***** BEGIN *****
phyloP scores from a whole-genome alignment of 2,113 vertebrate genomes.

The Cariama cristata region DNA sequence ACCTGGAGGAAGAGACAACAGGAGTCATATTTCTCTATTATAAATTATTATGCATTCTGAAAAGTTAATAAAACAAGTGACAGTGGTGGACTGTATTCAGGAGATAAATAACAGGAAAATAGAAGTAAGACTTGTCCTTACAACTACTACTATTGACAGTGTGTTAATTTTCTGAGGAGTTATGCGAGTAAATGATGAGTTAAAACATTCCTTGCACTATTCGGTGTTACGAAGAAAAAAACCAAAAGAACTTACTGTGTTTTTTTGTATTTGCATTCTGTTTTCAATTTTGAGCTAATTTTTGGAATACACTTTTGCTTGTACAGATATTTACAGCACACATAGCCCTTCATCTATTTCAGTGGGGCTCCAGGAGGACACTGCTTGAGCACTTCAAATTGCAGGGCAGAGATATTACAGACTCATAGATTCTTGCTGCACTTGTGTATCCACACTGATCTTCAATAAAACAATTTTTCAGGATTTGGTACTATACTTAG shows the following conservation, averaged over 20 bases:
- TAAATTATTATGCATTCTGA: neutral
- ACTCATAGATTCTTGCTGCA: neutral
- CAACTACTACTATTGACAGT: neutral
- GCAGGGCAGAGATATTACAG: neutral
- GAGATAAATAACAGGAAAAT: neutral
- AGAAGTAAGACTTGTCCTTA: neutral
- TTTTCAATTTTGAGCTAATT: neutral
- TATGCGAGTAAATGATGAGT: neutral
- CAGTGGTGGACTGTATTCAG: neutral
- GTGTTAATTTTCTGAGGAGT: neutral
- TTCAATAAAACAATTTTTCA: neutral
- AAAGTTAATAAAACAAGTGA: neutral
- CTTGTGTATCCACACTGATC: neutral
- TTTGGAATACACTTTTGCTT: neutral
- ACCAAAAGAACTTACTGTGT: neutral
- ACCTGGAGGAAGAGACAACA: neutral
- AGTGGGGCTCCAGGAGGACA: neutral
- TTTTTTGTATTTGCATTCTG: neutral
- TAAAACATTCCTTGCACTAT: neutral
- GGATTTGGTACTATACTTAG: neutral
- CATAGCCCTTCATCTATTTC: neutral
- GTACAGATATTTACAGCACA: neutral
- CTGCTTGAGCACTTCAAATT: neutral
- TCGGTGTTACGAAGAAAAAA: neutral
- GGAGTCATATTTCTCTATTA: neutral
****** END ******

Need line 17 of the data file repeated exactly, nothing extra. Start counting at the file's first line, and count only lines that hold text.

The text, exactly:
- ACCAAAAGAACTTACTGTGT: neutral